Professor Jumay Chu’s piece, titled “See You Again,” makes use of set pieces and the medium of film to allow us to see the dancers in a whole new light. A highlight of the piece is its use of large, reflective, yet translucent plexiglass panels that play off the lighting and the dancers’ bodies to create stunning visuals. Chu explains, “the panels framed, hid, elided, or multiplied the moving figures of dancers. The dance is about how we see the dancers, how they create meaning for themselves and for us, what we can see repeated, what we have missed. With the dancers in front of, behind, between the panels, we see and re-see them.” “See You Again” goes beyond the physicality of the theme’s expression through its visuals, as the theme of seeing again has been central to the creation of the piece. Chu says, “Personally, I am re-seeing these dancers I have been working with since last September, but each time I see them dance, I learn something new about them, I understand something different, I learn about what I missed earlier, I discover something more.” In a way, while “the Eclipse (ellipses) … … …” focuses on the struggle of getting through the pandemic, “See You Again” represents the relief of it ending, or at least, finding ways to see each other within the pandemic, like the filming of the show. Dancer Savannah Jeffries ‘24 notes, “It’s reflecting the atmosphere of the world right now,” as vaccines become available and the end of the pandemic is in sight.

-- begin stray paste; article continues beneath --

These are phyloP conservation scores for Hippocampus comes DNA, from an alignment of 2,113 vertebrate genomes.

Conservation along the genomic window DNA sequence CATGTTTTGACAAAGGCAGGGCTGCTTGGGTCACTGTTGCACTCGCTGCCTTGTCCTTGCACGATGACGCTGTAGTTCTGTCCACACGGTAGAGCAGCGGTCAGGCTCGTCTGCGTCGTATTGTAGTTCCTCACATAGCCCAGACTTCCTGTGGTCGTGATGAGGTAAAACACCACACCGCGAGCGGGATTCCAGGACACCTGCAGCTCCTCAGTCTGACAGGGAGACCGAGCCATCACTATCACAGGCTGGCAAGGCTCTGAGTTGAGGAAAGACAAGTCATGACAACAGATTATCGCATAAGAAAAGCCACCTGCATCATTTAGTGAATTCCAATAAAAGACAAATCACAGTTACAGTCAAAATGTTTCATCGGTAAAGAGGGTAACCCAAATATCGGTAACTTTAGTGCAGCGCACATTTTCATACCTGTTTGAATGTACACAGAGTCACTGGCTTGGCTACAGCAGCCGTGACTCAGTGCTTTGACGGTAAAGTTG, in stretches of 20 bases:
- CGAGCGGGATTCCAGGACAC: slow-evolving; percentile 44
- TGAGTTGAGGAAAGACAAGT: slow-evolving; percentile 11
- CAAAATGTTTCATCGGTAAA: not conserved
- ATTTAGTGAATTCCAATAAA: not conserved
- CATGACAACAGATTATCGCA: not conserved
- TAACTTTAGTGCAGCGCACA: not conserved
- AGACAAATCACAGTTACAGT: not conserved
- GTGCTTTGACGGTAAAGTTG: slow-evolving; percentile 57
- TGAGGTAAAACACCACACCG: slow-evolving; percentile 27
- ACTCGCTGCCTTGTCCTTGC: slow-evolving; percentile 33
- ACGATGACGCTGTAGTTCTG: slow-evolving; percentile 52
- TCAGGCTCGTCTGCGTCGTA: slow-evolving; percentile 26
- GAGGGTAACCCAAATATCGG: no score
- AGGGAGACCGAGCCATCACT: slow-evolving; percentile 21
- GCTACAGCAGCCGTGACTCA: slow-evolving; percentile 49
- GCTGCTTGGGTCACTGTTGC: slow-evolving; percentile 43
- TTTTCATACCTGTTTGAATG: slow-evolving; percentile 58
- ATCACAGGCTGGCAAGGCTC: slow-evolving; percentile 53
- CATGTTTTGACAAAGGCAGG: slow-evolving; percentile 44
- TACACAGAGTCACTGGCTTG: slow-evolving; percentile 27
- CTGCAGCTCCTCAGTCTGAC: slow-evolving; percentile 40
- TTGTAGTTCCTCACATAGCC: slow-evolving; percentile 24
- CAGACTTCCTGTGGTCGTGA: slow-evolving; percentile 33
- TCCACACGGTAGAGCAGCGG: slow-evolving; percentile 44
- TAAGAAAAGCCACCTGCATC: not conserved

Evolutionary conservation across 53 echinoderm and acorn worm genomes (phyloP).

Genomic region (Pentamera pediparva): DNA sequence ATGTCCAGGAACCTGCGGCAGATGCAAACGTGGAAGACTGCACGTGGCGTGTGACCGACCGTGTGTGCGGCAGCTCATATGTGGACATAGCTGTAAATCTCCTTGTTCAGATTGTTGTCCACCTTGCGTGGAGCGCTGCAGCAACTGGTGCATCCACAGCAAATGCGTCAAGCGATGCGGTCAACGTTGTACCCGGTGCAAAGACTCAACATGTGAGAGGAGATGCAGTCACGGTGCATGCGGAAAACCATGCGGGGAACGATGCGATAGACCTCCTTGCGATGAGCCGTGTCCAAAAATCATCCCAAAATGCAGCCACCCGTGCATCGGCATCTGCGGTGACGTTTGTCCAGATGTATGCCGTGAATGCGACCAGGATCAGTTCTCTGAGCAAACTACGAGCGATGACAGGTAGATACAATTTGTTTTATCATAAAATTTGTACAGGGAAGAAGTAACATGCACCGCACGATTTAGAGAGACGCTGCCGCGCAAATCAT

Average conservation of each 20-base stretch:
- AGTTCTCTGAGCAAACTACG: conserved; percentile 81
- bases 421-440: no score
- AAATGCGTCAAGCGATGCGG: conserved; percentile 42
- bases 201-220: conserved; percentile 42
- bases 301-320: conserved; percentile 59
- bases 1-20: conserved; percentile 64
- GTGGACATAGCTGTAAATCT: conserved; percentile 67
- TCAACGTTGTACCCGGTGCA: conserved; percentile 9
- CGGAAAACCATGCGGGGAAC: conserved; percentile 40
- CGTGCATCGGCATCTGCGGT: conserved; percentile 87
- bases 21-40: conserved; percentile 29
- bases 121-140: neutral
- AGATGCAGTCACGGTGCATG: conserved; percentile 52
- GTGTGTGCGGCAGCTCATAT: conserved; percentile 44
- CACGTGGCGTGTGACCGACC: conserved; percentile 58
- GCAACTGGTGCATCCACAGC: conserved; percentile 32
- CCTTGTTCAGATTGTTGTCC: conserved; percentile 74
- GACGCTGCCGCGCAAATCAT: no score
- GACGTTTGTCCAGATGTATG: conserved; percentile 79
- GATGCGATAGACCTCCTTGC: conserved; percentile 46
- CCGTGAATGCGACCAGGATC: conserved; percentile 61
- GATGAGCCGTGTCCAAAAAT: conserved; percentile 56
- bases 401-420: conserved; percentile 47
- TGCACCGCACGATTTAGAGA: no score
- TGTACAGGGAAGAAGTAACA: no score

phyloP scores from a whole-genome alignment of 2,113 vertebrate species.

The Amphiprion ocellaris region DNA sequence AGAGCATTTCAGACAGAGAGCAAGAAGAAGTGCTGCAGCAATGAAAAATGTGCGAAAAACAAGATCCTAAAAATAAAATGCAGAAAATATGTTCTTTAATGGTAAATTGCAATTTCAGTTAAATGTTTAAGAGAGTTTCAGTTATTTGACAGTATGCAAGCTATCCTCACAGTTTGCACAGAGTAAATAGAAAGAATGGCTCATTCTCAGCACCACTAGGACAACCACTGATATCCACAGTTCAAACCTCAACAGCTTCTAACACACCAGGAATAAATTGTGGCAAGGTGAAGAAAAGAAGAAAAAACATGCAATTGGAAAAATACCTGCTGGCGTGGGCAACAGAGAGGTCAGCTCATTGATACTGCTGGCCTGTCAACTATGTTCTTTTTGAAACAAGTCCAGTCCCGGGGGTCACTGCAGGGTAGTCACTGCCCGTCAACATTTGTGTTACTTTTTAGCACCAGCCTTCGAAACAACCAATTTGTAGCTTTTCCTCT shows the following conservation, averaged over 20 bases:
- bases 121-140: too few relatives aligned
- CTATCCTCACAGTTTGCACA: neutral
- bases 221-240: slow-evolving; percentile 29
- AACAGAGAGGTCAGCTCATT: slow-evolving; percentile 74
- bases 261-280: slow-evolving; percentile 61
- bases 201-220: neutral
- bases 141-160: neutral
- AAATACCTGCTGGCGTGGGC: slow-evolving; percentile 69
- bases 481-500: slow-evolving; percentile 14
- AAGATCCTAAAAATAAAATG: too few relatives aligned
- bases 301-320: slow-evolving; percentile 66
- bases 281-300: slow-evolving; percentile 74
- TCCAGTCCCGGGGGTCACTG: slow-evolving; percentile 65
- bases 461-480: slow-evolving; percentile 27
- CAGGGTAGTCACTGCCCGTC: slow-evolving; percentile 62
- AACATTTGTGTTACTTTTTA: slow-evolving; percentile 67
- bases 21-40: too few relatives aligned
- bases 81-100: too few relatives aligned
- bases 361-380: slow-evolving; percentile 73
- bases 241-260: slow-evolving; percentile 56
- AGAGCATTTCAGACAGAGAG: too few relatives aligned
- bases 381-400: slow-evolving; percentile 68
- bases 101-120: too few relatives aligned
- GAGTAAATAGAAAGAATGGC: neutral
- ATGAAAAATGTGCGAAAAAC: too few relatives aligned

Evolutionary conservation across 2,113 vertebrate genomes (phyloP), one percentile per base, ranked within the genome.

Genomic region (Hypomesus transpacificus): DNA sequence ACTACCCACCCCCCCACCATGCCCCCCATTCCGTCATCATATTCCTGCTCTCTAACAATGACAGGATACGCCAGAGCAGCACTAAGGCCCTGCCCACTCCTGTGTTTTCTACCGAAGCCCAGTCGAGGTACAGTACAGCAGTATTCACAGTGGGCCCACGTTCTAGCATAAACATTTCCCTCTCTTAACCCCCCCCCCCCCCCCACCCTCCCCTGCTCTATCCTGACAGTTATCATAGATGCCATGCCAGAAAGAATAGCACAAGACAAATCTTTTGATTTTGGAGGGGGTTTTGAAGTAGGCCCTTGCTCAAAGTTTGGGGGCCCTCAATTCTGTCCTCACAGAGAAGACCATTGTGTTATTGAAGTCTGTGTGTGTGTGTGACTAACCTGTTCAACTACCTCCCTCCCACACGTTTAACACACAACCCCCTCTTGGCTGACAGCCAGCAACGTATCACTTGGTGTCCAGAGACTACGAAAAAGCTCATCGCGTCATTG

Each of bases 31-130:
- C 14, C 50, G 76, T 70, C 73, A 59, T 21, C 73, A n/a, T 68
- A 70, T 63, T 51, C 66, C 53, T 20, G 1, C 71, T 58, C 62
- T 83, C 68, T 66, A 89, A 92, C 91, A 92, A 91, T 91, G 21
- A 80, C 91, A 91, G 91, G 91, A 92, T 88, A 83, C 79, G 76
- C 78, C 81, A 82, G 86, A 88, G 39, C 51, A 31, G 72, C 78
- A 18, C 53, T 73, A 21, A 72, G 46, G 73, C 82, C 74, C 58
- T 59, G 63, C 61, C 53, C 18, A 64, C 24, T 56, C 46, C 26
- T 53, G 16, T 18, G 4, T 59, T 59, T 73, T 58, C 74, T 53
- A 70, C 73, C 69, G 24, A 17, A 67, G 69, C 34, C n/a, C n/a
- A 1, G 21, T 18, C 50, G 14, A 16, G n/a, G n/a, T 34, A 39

Preparation for the show started last fall, with dancers meeting over Zoom to learn choreography and to workshop their own ideas into fully developed dance pieces. Working over Zoom provided a multitude of challenges unique to dance. Unlike content in academic courses, which can easily be conveyed virtually, dance movement carries energy and visual precision that is not accurately captured over a screen. Furthermore, the time lags on Zoom make it difficult to tell whether dancers are synchronized and moving as one and with the choreographer’s intended quality of movement. As Suber puts it, “not having 360 degree access to views of the dancers bodies made the effort of shaping the dancers’ bodies with any exactitude quite difficult.” Despite the challenges of Zoom, the dancers were still grateful to have the opportunity to dance in a studio space at all. Jeffries says, “It was really nice, even though our rehearsals were on Zoom, just to be in the studio first semester. My student run dance groups were not able to do that at all.”